As we propel towards nearly two hours of this madness, The devil May Care (Mom and Dad Don’t), Drained and What Can I Say assail the senses. When they finish they do it in their trademark manner. No encores, just a version of A Word that segues into a monstrous, almost tortuous ten minute-plus hurricane of feedback and squall.

I shot the sheriff but I did not shoot the deputy.

Review by John Haylock

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Sweet Spot Festival – Inaugural Estonian event impresses

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Sweet Spot Festival – Inaugural Estonian event impresses

Posted on 23 August 2018 by Joe

It’s no secret that we have become a little fond of Estonia after visiting Tallinn Music Week for the last two years. So how could we say no to checking out the inaugural  two day Sweet Spot Festival with the likes of Tom Odell, Jose Gonzales, Roisin Murphy and London Grammar on the lineup.

Here’s a roundup of the standout acts we saw…

Tommy Cash

Despite being placed on the Sweet Spot Festival B Stage, Estonian rapper Tommy Cash attracted by far the biggest crowd of the entire weekend. We had to use a mixture of politeness, cunning and the occasional elbow to reach the front. Upon his arrival he was dressed in what could only be described as the stinky black pair of shorts and white vest, last seen by the unfortunate few who forgot their school PE kit. This look was topped off by a pencil moustache akin to Poirot and spikey hair not to dissimilar to Keith Flint in his Firestater days, although now the spikes were held in place by condoms.

Tommy Cash

Tommy Cash

Cash is by far biggest star in the Estonian music scene right now, and its well deserved. On performing his song  X-ray we couldn’t help thinking that 90% of the crowd needed X-ray eyes (or at least glasses) to see him. He also performed songs such as his latest hit Little Molly. After completing his set the crowd chanted his name for more than five minutes hoping for an encore, but of course he was too cool for that.

Tom Odell

On arriving to the Sweet Spot Festival stage to watch Tom Odell it was clear to see that the audience was comprised of at least 90% women (and that is probably an underestimate). It was therefore no surprise that when he walked out, the Dennis the Menace of Indie pop had a face like a kid in a candy store.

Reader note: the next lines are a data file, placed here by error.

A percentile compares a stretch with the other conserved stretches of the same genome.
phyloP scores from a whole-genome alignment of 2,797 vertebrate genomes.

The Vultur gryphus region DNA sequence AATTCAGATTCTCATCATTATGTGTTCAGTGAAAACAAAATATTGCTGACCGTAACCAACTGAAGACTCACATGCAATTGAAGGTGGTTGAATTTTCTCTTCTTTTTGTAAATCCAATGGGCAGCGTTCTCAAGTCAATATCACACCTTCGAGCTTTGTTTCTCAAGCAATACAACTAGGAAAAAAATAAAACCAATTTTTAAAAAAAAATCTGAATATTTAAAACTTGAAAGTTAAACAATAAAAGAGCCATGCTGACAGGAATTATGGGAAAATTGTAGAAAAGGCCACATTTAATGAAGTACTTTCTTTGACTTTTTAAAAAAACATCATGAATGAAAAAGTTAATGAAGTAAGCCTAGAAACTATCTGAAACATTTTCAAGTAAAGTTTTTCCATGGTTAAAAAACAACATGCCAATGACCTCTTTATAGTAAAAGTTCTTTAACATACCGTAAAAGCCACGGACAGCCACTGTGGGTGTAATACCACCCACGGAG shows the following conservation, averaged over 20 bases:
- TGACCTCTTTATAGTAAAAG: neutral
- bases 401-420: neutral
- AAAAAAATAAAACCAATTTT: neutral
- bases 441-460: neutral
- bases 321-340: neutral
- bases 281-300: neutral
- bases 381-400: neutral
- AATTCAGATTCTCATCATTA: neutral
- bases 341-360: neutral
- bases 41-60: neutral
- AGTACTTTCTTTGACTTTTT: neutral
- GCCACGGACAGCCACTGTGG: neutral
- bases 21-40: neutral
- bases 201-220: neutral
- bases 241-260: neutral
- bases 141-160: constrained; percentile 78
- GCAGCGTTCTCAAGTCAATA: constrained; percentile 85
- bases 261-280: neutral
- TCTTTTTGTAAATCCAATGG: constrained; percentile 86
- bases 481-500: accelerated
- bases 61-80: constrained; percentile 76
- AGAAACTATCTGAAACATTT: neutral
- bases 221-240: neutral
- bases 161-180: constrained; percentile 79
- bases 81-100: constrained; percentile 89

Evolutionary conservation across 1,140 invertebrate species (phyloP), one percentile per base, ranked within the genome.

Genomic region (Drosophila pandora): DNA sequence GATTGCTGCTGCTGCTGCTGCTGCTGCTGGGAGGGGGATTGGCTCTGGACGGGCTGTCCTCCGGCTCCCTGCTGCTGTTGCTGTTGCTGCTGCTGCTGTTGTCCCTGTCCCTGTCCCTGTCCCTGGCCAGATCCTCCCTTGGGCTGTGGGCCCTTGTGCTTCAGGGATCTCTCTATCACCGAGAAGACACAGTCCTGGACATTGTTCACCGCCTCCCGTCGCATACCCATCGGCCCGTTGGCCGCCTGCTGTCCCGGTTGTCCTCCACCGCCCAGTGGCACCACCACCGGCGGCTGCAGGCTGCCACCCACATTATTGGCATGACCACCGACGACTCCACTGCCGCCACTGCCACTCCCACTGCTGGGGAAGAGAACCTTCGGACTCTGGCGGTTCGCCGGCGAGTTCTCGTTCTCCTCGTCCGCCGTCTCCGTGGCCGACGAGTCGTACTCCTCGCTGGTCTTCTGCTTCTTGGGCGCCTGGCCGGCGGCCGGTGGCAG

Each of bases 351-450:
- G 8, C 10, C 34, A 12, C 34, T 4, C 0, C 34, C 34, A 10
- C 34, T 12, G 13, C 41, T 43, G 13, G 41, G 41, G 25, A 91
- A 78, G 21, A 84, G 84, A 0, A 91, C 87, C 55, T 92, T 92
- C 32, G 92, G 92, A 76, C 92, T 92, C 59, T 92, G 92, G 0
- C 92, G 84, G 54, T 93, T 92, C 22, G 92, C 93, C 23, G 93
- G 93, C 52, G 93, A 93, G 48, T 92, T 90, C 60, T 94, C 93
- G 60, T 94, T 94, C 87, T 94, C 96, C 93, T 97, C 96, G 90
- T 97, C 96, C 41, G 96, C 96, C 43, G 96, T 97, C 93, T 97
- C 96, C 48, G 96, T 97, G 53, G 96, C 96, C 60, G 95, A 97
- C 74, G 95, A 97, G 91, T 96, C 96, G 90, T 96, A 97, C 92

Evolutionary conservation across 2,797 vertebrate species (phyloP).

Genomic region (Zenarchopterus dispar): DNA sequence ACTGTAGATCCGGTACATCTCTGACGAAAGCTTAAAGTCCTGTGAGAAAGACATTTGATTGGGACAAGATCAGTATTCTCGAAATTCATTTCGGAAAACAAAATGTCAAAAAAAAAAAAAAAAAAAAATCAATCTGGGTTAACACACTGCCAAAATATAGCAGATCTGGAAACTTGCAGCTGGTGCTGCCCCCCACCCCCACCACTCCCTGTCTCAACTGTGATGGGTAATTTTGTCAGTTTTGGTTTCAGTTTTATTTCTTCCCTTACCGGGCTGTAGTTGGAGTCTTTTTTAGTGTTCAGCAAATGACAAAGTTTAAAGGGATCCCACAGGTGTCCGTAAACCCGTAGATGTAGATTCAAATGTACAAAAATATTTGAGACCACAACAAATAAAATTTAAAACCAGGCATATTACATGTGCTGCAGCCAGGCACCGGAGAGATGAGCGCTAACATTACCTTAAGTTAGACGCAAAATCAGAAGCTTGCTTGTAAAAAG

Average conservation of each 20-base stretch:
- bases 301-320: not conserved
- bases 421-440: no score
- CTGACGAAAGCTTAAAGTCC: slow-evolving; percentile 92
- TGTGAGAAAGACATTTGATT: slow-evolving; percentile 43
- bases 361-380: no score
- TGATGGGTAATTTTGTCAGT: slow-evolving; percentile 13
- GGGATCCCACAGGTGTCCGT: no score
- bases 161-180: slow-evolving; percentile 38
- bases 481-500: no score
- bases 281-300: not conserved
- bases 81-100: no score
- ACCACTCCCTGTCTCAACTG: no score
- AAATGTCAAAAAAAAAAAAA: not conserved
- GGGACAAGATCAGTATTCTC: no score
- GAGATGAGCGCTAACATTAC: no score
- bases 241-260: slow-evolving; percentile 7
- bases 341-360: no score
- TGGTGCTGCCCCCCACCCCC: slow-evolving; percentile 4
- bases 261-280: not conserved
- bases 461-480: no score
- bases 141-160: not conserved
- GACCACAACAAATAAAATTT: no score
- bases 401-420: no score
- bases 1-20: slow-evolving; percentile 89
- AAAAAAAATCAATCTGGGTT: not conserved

Tom Odell

Tom Odell

As each song progressed he slowly melted the hearts of the ladies in attendance, until a sudden thunderous downpour saw the crowd run for cover and him calling a 10 minute break. Upon resuming he played the song “Hold Me” and we couldn’t help thinking that is exactly what the sodden ladies in attendance wanted.

Other highlights included…

NOEP

NOEP played on the C stage at club PADA. To say it was packed to the rafters would have been very apt had there been a roof, so instead the spectators headed in to the trees to grab a better view.

With the evening sun sinking and temperatures beginning to cool his song “San Fransisco” matched the mood of the crowd and climate perfectly. It is no surprise that his brand of electronic pop has gained international attention in recent years.

Jose Gonzales

With the mercury hitting 30C and the sun beating down, the crowd were in need of a little bit of cool. And then, outstepped Jose in a Hawaiian shirt, nonchalantly carrying a cold glass of white wine.

Jose Gonzales

Jose Gonzales

He proceeded to play a mixture of older songs such as “Teardrop” and newer ones like “The Forrest” (we certainly could have done with the shade of a few trees as we baked slowly in the sun). With as much desire from himself as the crowd, Jose played two extra songs, one of which was “Heartbeats”.

Special Mentions…

Kodaline

With Sweet Spot Festival first night headliners London Grammar cancelling just one day before, the upmost respect must go to the organisers for securing an equally well known headline act  –  Irish songsters Kodaline.

They didn’t disappoint either, playing a mixture of well-known hits such as “All I Want” and “High Hopes” as well as songs from their new album due later this year.

Little Dragon

LittleDragon were Jose Gonzales’s recommendation, and they certainly didn’t let him down. The Swedish electronic group were the first act to provide real energy and get the crowd going on the first day.

Little Dragon

Little Dragon

Charismatic lead singer Yukimi Nagano certainly grabbed the attention of the crowd, along with drummer Erik Bodin whose antics and spotty t-shirt likened him to a musical Mr Tumble.

Words by Mark Taylor, pictures courtesy of Sweet Spot Festival.